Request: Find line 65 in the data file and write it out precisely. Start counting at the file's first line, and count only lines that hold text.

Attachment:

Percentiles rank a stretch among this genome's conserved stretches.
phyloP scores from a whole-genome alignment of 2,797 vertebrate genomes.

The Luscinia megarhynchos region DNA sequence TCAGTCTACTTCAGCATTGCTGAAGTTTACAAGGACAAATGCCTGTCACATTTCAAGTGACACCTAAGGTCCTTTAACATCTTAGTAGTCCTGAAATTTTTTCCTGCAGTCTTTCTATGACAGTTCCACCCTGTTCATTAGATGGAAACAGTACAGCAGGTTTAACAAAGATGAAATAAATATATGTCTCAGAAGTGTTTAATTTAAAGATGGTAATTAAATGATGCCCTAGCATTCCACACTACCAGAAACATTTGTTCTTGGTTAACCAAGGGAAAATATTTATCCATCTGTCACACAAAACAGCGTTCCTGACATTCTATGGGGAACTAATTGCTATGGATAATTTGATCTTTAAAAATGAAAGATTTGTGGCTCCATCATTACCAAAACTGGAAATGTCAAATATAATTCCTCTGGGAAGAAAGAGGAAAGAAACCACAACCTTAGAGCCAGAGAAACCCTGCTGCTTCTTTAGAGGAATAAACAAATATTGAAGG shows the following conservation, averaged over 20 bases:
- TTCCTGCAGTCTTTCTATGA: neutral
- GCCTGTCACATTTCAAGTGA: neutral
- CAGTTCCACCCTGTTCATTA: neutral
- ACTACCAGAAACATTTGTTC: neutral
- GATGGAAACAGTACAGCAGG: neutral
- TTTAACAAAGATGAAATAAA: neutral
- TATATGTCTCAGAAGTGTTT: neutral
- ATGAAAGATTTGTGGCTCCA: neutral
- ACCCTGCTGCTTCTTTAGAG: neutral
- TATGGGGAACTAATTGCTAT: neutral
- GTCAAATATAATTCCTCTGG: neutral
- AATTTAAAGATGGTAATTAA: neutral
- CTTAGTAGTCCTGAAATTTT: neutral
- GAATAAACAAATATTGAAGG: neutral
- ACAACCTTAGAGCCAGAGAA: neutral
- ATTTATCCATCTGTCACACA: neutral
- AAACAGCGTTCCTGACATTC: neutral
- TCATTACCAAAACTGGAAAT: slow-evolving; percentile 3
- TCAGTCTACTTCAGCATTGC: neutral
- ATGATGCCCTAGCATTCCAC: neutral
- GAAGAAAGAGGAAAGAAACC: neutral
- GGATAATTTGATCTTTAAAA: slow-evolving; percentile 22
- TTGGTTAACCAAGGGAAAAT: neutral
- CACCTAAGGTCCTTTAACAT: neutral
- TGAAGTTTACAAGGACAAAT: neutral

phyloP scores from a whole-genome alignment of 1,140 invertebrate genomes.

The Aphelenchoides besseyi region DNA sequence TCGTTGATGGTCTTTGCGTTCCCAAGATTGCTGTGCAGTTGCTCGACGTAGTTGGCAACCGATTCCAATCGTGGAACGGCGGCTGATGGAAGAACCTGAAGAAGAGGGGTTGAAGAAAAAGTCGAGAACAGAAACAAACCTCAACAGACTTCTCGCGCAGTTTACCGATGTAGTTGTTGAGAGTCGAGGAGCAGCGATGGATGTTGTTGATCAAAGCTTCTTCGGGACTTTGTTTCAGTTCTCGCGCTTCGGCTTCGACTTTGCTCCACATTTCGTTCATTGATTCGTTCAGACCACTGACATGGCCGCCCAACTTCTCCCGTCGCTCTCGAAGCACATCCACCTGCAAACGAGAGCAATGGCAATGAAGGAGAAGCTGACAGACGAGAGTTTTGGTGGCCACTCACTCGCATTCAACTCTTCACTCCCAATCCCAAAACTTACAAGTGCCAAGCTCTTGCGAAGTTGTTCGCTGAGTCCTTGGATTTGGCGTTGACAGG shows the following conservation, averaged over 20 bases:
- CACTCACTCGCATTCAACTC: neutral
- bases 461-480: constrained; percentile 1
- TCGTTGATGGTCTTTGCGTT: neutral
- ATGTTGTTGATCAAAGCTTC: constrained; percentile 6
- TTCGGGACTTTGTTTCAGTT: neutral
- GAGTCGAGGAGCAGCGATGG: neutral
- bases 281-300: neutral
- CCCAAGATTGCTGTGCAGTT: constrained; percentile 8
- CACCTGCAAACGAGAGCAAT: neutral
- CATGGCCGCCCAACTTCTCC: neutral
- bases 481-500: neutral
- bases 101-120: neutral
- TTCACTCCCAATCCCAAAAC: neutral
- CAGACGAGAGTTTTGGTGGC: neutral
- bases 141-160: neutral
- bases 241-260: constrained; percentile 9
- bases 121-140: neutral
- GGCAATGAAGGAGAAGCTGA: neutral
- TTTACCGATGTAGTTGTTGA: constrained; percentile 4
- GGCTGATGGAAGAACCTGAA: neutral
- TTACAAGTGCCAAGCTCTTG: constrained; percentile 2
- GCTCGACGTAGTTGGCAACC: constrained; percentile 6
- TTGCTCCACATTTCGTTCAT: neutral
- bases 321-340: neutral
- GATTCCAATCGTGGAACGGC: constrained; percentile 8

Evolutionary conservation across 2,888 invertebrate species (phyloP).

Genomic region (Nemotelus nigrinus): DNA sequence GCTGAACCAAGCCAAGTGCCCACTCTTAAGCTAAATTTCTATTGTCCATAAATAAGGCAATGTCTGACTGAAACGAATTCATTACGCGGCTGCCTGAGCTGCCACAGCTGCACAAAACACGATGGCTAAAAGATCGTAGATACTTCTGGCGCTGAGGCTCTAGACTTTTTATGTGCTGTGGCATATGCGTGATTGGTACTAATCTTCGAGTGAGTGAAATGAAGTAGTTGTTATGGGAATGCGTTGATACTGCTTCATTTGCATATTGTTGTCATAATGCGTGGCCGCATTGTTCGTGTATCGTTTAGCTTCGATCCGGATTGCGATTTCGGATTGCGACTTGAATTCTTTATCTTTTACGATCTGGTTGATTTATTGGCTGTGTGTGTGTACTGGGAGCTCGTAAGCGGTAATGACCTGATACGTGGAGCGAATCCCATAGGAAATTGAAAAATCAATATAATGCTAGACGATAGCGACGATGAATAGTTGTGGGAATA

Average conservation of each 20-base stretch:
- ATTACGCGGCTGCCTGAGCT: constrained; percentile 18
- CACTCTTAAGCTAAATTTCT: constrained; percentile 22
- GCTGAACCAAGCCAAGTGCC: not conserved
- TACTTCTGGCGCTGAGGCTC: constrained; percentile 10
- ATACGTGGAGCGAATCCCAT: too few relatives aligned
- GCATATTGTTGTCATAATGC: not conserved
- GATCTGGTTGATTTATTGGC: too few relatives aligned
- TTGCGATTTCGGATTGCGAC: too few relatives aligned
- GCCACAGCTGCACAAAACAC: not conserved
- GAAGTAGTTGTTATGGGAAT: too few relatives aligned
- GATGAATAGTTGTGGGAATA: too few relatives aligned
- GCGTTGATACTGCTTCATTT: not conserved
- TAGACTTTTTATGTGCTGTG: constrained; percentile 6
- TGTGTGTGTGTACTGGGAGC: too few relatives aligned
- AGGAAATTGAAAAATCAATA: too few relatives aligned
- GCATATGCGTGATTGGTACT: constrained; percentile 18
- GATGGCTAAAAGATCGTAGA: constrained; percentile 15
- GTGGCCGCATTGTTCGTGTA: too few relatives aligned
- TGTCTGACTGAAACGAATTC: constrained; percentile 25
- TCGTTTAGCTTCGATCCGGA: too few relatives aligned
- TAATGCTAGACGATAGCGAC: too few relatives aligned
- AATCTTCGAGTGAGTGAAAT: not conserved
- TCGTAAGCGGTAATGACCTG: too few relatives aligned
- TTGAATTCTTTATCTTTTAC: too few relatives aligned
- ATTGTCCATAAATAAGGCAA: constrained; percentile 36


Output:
- GATCTGGTTGATTTATTGGC: too few relatives aligned